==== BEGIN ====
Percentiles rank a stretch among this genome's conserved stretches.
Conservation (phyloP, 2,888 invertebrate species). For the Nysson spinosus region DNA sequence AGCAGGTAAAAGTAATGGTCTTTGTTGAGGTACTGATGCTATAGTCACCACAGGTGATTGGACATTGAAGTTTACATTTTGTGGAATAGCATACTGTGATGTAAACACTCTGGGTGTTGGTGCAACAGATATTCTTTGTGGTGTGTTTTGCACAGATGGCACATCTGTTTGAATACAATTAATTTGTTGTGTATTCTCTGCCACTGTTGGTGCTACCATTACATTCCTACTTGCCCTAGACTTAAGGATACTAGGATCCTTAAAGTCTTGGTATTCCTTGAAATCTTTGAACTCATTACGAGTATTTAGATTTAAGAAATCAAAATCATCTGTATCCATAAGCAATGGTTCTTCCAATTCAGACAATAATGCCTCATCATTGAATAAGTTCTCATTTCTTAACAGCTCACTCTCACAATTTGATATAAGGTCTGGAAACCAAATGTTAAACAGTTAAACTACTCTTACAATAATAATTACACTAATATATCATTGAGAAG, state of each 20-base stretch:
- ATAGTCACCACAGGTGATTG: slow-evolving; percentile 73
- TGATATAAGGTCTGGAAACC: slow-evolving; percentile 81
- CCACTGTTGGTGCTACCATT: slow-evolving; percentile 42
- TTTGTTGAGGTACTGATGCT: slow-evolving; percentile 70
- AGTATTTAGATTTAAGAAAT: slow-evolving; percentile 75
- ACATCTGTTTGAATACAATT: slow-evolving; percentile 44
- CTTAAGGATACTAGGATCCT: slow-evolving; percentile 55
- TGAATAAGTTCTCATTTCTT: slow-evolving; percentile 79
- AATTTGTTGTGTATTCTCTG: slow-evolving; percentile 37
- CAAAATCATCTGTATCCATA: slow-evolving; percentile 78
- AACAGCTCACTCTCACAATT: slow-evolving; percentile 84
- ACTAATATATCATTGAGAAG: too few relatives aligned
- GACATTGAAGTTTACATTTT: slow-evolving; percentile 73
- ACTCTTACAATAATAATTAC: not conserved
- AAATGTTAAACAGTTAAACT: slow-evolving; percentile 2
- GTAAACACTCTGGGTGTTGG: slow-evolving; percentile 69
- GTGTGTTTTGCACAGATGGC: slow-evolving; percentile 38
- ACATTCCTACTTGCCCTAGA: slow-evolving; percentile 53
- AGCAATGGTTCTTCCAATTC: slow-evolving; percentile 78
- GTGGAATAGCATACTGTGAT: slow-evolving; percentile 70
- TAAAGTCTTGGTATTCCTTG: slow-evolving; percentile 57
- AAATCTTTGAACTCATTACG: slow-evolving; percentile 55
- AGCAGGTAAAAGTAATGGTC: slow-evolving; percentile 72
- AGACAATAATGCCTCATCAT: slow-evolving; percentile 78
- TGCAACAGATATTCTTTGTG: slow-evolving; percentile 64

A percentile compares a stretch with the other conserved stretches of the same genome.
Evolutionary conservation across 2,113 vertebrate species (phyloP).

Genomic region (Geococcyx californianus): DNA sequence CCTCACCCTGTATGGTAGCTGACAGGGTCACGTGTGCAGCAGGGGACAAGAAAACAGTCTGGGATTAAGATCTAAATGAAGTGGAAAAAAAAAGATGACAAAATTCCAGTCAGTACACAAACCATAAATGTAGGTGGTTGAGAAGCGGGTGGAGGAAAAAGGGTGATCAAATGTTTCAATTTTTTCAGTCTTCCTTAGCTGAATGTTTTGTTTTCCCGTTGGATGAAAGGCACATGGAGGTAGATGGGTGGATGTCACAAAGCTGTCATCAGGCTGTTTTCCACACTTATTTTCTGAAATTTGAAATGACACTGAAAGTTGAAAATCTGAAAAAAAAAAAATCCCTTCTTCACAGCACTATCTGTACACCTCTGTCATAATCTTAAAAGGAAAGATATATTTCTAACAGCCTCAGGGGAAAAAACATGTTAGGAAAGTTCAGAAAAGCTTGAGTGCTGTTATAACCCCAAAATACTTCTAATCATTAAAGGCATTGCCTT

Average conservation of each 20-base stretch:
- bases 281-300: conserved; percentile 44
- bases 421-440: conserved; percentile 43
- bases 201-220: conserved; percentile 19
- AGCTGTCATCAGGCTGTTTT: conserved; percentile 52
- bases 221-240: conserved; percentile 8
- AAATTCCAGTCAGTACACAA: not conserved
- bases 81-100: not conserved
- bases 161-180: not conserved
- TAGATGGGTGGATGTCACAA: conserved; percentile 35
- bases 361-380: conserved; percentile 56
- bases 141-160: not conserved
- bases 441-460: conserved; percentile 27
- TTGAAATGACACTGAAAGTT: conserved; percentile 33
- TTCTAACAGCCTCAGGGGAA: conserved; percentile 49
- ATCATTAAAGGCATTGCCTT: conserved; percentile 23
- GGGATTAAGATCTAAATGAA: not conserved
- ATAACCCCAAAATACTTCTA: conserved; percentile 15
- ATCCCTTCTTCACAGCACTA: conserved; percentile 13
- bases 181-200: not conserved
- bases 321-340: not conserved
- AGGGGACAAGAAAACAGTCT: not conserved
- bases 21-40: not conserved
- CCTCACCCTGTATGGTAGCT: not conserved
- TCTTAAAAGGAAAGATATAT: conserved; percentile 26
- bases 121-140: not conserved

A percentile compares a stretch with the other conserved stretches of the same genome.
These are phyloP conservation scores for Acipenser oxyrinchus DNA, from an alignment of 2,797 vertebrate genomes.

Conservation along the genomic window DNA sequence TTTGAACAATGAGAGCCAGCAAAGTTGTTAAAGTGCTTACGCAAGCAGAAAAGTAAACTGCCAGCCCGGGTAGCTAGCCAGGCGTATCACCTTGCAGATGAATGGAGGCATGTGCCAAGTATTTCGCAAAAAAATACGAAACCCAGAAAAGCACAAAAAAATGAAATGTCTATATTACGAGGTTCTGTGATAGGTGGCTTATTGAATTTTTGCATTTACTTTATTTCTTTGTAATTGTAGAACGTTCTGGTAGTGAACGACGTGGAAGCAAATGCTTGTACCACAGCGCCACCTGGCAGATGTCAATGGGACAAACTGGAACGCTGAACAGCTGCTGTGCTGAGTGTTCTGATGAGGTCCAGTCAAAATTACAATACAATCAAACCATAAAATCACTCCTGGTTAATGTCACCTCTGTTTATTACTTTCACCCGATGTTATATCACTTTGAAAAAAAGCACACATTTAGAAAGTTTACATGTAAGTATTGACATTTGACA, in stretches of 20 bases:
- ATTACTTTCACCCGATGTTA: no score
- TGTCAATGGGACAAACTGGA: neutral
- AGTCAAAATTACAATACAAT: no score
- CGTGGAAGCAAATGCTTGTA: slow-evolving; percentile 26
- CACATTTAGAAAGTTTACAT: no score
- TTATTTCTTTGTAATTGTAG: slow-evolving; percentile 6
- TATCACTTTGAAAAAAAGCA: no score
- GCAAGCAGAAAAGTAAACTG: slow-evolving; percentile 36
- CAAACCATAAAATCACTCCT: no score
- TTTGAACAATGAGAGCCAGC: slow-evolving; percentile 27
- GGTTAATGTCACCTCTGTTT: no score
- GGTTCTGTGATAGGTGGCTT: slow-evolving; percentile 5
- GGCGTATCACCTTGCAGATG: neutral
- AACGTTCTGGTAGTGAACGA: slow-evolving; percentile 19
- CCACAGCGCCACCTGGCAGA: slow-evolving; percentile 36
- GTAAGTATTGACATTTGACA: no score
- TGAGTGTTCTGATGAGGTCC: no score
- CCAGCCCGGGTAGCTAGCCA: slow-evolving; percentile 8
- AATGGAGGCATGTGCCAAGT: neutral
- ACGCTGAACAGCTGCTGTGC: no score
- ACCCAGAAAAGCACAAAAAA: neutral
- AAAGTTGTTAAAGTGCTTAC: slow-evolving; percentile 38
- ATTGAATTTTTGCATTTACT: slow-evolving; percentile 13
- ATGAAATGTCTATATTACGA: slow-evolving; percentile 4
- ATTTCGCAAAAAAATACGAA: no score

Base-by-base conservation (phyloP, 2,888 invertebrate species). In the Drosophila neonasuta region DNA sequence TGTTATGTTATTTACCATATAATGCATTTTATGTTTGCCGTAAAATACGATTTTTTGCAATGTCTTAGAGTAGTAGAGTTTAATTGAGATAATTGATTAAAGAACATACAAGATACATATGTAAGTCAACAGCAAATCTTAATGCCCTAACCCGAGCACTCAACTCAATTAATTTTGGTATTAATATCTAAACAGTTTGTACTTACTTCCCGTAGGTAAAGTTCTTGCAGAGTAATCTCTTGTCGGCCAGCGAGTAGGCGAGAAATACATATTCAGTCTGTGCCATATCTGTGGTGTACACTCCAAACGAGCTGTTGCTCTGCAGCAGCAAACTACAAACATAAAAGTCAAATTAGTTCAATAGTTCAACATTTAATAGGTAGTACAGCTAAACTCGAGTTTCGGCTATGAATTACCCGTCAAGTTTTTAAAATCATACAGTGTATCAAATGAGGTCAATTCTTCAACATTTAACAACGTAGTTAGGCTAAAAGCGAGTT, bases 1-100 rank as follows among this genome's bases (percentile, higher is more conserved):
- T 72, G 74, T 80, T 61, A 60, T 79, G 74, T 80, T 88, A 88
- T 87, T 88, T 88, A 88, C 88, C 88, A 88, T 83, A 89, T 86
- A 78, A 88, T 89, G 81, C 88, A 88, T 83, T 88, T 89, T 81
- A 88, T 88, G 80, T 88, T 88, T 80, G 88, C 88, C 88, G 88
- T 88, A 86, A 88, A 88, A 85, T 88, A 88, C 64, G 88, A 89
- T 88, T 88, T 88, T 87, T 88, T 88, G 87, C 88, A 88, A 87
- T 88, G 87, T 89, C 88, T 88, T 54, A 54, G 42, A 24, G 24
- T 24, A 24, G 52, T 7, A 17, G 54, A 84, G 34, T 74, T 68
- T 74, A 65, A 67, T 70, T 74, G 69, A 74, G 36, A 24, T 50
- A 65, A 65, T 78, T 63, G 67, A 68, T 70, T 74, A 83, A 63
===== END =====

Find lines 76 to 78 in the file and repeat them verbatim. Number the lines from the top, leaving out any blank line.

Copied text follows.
- TGAGTGTTCTGATGAGGTCC: no score
- CCAGCCCGGGTAGCTAGCCA: slow-evolving; percentile 8
- AATGGAGGCATGTGCCAAGT: neutral